“He’s one of my most conservative friends,” said Lisa Blatt, a lawyer who has known Mr. Conway for six years. “He hasn’t changed that much to me since before Trump was even a candidate.”
With his Clinton-era background, Mr. Conway understands how volatile political climates work. Now at the white-shoe law firm Wachtell, Lipton, Rosen & Katz, he may have a better understanding than most of the political maelstrom that faces the White House legal team, especially as midterm elections approach. But he has in recent years focused on securities and antitrust cases, not criminal or campaign-finance law.
“George would be spectacularly qualified to give legal advice to just about anyone on any topic,” Mr. Grundfest said. Asked whether Mr. Conway’s experience in Washington suited the president’s current needs, Mr. Grundfest said, “My neighbor has a poodle smarter than some of the people on Trump’s legal team.”
(Mr. Grundfest stressed that he had picked an intelligent dog breed.)
Still, David Lat, a friend and founder of the legal news website Above the Law, said in an email that Mr. Conway “has a practical understanding of what it’s like to be walking the legal tightrope while in the public spotlight.” At the dawn of the Trump administration, Mr. Conway took himself out of the running to lead the Justice Department’s civil division, citing family considerations.
Mr. Conway said in a statement last year that it was “not the right time for me to leave the private sector and take on a new role in the federal government.” He added, “Kellyanne and I continue to support the president and his administration, and I look forward to doing so in whatever way I can from outside the government.”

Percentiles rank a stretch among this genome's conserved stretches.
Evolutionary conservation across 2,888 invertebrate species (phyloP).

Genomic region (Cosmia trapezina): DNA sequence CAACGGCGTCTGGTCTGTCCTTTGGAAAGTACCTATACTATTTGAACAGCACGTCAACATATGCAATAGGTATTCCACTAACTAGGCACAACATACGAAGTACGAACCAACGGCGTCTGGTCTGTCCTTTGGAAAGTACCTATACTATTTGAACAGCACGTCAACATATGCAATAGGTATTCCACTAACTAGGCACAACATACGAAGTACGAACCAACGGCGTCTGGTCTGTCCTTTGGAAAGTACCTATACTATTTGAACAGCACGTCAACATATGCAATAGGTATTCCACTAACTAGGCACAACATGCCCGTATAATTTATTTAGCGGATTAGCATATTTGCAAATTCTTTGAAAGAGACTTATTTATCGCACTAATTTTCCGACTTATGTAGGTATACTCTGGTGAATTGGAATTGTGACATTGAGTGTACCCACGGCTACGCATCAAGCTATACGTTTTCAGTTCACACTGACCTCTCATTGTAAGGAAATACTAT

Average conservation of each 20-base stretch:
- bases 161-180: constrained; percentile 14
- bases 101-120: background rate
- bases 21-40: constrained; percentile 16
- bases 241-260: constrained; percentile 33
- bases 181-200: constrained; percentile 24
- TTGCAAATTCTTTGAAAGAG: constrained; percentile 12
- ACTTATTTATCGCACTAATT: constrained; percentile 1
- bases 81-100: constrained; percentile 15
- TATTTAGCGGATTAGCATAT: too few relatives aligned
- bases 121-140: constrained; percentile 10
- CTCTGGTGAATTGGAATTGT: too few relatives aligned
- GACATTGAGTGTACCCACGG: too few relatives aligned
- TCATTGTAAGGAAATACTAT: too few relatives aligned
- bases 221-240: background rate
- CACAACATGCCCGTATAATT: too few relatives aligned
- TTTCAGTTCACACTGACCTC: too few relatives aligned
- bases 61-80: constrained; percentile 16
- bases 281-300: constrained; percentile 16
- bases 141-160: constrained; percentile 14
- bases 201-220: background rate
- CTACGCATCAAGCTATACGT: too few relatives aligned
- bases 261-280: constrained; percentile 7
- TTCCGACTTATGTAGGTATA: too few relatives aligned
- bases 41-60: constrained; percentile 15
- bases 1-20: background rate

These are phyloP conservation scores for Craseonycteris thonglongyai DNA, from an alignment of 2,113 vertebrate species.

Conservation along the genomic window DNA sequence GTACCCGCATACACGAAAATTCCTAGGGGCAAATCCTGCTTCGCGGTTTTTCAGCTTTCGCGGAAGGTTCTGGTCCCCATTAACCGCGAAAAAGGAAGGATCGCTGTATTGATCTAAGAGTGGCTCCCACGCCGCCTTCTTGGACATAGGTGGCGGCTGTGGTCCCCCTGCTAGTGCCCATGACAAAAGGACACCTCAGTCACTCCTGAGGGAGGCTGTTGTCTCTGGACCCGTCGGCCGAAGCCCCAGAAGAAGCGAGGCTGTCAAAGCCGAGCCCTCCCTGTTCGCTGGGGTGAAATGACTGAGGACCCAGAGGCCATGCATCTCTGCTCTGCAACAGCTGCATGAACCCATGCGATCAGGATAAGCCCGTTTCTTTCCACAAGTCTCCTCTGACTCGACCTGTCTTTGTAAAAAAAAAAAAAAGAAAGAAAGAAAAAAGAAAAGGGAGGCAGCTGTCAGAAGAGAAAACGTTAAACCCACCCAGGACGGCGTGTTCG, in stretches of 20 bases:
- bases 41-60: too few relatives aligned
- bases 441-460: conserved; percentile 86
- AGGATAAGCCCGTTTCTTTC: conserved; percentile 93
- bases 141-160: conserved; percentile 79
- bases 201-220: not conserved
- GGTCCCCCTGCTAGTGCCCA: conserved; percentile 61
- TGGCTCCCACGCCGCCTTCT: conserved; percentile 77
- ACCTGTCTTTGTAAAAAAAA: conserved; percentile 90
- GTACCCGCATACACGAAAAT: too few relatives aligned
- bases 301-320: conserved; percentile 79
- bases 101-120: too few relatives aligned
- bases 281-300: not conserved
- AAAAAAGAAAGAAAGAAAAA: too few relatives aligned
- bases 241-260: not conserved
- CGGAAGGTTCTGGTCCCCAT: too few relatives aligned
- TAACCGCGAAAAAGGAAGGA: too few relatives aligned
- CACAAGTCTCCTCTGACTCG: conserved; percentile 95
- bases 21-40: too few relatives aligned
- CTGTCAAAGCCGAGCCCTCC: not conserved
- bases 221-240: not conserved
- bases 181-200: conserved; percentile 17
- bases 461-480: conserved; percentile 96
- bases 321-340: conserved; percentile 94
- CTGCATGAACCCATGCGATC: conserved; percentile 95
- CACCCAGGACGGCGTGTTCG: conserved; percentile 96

In the months since, the Conways have appeared to adjust to life in Washington, though they are hardly glued to each other’s side. During the weekend of the White House Correspondents’ Association dinner, for instance, Ms. Conway attended a dinner hosted by David Bradley, the founder of Atlantic Media, solo. She later joined Mr. Conway at a party at the British Embassy.
Mr. Conway’s tendency to share opinions critical of the Trump administration has warranted more attention than his movements in Washington, but he has offered little hint about whether it suggests a deeper political discord. In an interview last year with The Washington Post, Mr. Conway described himself as having “contrarian tendencies” and a willingness to subvert expectations.